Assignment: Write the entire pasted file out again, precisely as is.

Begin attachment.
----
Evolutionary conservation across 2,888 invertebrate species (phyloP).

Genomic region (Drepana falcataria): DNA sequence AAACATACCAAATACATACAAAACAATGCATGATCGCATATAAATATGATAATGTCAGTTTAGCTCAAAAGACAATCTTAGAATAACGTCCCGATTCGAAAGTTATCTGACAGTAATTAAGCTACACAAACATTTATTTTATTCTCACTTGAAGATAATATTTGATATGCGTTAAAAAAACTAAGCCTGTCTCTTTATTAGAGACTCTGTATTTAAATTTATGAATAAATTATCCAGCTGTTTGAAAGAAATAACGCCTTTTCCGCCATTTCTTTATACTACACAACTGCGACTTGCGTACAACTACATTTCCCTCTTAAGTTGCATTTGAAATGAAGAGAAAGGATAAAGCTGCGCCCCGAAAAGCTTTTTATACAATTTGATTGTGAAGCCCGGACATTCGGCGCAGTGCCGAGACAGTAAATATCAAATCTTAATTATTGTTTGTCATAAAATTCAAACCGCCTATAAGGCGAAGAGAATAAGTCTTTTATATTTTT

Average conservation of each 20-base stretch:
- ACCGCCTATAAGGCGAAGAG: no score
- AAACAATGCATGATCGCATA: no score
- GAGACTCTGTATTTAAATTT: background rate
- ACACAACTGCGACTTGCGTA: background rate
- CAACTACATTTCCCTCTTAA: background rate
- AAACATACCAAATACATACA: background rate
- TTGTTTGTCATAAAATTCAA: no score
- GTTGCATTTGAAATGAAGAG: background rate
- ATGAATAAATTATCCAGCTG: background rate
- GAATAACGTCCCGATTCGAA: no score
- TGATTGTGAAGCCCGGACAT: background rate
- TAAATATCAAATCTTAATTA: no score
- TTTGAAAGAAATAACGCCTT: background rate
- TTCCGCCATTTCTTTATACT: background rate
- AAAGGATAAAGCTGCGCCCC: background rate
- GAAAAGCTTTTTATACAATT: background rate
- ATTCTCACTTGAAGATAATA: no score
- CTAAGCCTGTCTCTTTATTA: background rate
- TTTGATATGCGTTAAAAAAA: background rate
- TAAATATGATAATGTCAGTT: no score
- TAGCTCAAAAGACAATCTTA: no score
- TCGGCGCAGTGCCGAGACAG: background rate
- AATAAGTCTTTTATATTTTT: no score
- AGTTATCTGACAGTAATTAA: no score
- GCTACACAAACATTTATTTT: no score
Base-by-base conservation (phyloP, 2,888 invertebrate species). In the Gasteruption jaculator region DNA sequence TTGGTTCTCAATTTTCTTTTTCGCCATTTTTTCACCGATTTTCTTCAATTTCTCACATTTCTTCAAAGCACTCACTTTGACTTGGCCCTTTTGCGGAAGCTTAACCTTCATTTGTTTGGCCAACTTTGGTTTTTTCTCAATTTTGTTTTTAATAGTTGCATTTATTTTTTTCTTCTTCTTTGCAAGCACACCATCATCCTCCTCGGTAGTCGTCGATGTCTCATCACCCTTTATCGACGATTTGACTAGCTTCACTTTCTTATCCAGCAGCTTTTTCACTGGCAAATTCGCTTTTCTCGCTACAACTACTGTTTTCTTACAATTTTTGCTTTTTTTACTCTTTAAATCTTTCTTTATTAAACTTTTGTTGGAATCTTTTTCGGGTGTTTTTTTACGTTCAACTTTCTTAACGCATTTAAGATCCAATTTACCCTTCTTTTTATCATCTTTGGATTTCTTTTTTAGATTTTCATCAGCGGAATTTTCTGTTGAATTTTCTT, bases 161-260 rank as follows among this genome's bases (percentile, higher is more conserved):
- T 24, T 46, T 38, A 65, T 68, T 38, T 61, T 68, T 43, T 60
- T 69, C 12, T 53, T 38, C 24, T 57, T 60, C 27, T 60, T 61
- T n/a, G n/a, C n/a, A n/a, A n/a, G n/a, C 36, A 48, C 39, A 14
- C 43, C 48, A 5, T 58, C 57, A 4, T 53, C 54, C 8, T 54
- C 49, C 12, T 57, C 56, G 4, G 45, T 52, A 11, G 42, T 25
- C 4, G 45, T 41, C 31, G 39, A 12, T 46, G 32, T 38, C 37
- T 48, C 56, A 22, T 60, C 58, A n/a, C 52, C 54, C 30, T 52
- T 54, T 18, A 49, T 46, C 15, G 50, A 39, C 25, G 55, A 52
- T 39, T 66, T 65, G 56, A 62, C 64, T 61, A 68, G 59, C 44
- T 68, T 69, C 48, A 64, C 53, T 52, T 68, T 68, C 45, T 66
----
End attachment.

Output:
Evolutionary conservation across 2,888 invertebrate species (phyloP).

Genomic region (Drepana falcataria): DNA sequence AAACATACCAAATACATACAAAACAATGCATGATCGCATATAAATATGATAATGTCAGTTTAGCTCAAAAGACAATCTTAGAATAACGTCCCGATTCGAAAGTTATCTGACAGTAATTAAGCTACACAAACATTTATTTTATTCTCACTTGAAGATAATATTTGATATGCGTTAAAAAAACTAAGCCTGTCTCTTTATTAGAGACTCTGTATTTAAATTTATGAATAAATTATCCAGCTGTTTGAAAGAAATAACGCCTTTTCCGCCATTTCTTTATACTACACAACTGCGACTTGCGTACAACTACATTTCCCTCTTAAGTTGCATTTGAAATGAAGAGAAAGGATAAAGCTGCGCCCCGAAAAGCTTTTTATACAATTTGATTGTGAAGCCCGGACATTCGGCGCAGTGCCGAGACAGTAAATATCAAATCTTAATTATTGTTTGTCATAAAATTCAAACCGCCTATAAGGCGAAGAGAATAAGTCTTTTATATTTTT

Average conservation of each 20-base stretch:
- ACCGCCTATAAGGCGAAGAG: no score
- AAACAATGCATGATCGCATA: no score
- GAGACTCTGTATTTAAATTT: background rate
- ACACAACTGCGACTTGCGTA: background rate
- CAACTACATTTCCCTCTTAA: background rate
- AAACATACCAAATACATACA: background rate
- TTGTTTGTCATAAAATTCAA: no score
- GTTGCATTTGAAATGAAGAG: background rate
- ATGAATAAATTATCCAGCTG: background rate
- GAATAACGTCCCGATTCGAA: no score
- TGATTGTGAAGCCCGGACAT: background rate
- TAAATATCAAATCTTAATTA: no score
- TTTGAAAGAAATAACGCCTT: background rate
- TTCCGCCATTTCTTTATACT: background rate
- AAAGGATAAAGCTGCGCCCC: background rate
- GAAAAGCTTTTTATACAATT: background rate
- ATTCTCACTTGAAGATAATA: no score
- CTAAGCCTGTCTCTTTATTA: background rate
- TTTGATATGCGTTAAAAAAA: background rate
- TAAATATGATAATGTCAGTT: no score
- TAGCTCAAAAGACAATCTTA: no score
- TCGGCGCAGTGCCGAGACAG: background rate
- AATAAGTCTTTTATATTTTT: no score
- AGTTATCTGACAGTAATTAA: no score
- GCTACACAAACATTTATTTT: no score
Base-by-base conservation (phyloP, 2,888 invertebrate species). In the Gasteruption jaculator region DNA sequence TTGGTTCTCAATTTTCTTTTTCGCCATTTTTTCACCGATTTTCTTCAATTTCTCACATTTCTTCAAAGCACTCACTTTGACTTGGCCCTTTTGCGGAAGCTTAACCTTCATTTGTTTGGCCAACTTTGGTTTTTTCTCAATTTTGTTTTTAATAGTTGCATTTATTTTTTTCTTCTTCTTTGCAAGCACACCATCATCCTCCTCGGTAGTCGTCGATGTCTCATCACCCTTTATCGACGATTTGACTAGCTTCACTTTCTTATCCAGCAGCTTTTTCACTGGCAAATTCGCTTTTCTCGCTACAACTACTGTTTTCTTACAATTTTTGCTTTTTTTACTCTTTAAATCTTTCTTTATTAAACTTTTGTTGGAATCTTTTTCGGGTGTTTTTTTACGTTCAACTTTCTTAACGCATTTAAGATCCAATTTACCCTTCTTTTTATCATCTTTGGATTTCTTTTTTAGATTTTCATCAGCGGAATTTTCTGTTGAATTTTCTT, bases 161-260 rank as follows among this genome's bases (percentile, higher is more conserved):
- T 24, T 46, T 38, A 65, T 68, T 38, T 61, T 68, T 43, T 60
- T 69, C 12, T 53, T 38, C 24, T 57, T 60, C 27, T 60, T 61
- T n/a, G n/a, C n/a, A n/a, A n/a, G n/a, C 36, A 48, C 39, A 14
- C 43, C 48, A 5, T 58, C 57, A 4, T 53, C 54, C 8, T 54
- C 49, C 12, T 57, C 56, G 4, G 45, T 52, A 11, G 42, T 25
- C 4, G 45, T 41, C 31, G 39, A 12, T 46, G 32, T 38, C 37
- T 48, C 56, A 22, T 60, C 58, A n/a, C 52, C 54, C 30, T 52
- T 54, T 18, A 49, T 46, C 15, G 50, A 39, C 25, G 55, A 52
- T 39, T 66, T 65, G 56, A 62, C 64, T 61, A 68, G 59, C 44
- T 68, T 69, C 48, A 64, C 53, T 52, T 68, T 68, C 45, T 66